Valdez signed with the Padres in November 2005 and he made his debut in the Rookie-level Dominican Summer League the following year. He came to the United States at age 18 last season, showing a short, quick stroke with good gap power. Valdez is strong for his size and offers quick wrists and above-average bat speed that could translate into 15-20 home runs per year down the line. He's also an above-average runner who can get down the line in 4.1 seconds from the right side. A former switch-hitter, he gave that up during the 2006 season. Valdez has plus arm strength at shortstop, enough to make plays in the hole, but he has a funky throwing action that might force a move to second base if he doesn't iron it out. Because he's so young, Valdez probably won't reach full-season ball until 2009.
After two nondescript years in the Dominican Summer League, Contreras took one of the biggest steps forward among the Padres' international prospects in 2006. He led the Arizona League with 52 RBIs and finished seventh in the batting race at .316. After earning an assignment to low Class A in 2007, Contreras held his own until an ankle injury sidelined him for the final six weeks. He has a wiry, projectable body--he already has added 17 pounds since signing--with a chance to add significant strength as he matures. He also has shown the ability to make hard contact with line-drive power to all fields, though he still has a long way to go with his pitch recognition. His swing is loose and fluid, if a little long at times, and he gets great carry on the ball. He has slightly above-average speed but isn't a basestealing threat. Contreras has solidaverage defensive tools and arm strength, with the ability to play either second or third base. His agility isn't quite up to second-base standards, but he may be able to stick there because of his offensive profile. Contreras is on track to reach high Class A in 2008, but he might need a tuneup at Fort Wayne first.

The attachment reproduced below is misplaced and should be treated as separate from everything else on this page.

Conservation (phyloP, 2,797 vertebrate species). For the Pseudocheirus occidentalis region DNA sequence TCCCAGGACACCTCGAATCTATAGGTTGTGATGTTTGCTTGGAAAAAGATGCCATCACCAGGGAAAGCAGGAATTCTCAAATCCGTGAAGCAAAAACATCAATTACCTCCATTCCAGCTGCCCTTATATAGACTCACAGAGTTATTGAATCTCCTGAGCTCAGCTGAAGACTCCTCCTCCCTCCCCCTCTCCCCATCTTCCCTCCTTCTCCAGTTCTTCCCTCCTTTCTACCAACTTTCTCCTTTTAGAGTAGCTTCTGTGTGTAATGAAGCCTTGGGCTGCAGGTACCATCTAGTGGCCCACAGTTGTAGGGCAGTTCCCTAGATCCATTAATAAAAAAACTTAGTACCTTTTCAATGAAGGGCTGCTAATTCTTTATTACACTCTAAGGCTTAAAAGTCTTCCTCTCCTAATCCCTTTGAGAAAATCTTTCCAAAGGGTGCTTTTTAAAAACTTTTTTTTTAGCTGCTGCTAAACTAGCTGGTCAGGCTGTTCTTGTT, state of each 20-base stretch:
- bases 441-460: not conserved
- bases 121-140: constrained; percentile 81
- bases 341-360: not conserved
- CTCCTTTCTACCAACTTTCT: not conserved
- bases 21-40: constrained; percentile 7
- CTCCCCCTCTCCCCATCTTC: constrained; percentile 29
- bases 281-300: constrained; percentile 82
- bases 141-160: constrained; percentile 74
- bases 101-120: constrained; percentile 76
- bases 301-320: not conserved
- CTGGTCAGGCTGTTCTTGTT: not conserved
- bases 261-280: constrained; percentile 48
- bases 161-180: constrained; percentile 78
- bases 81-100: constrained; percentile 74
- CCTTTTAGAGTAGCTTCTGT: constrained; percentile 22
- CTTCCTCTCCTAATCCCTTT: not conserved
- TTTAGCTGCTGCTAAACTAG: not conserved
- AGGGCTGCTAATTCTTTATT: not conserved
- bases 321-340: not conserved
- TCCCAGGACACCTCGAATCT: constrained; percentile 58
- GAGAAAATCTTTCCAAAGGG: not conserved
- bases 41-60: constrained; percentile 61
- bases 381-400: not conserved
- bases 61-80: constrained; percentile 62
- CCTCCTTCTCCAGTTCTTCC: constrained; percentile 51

After Rice lost Philip Humber, Jeff Niemann and Wade Townsend in the first eight picks of the 2004 draft, Geer transferred from Navarro (Texas) JC and led the Owls with 12 victories. He has continued his winning ways in the minors, going 34-14 in 21⁄2 pro seasons and taking home Texas League pitcher of the year honors in 2007 for his league-leading 16 wins and 3.20 ERA. Double-A hitters were unable to solve Geer, though his overall stuff grades as average at best. His changeup is a plus pitch and he can touch 92 mph with his fastball, but he predominantly throws 86-88 mph sinkers. He flawlessly repeats his delivery and began registering more low-90s readings in 2007 than he had in either of his first two pro seasons. Geer's slurvy curveball is usable, but he might be better served with a cutter or slider instead. Though he has no wipeout pitch, he's a competitor and strike thrower who offers a little deception and a whole lot of pitchability. He might be a fit at the back end of a rotation, and he has nothing left to prove in Double-A.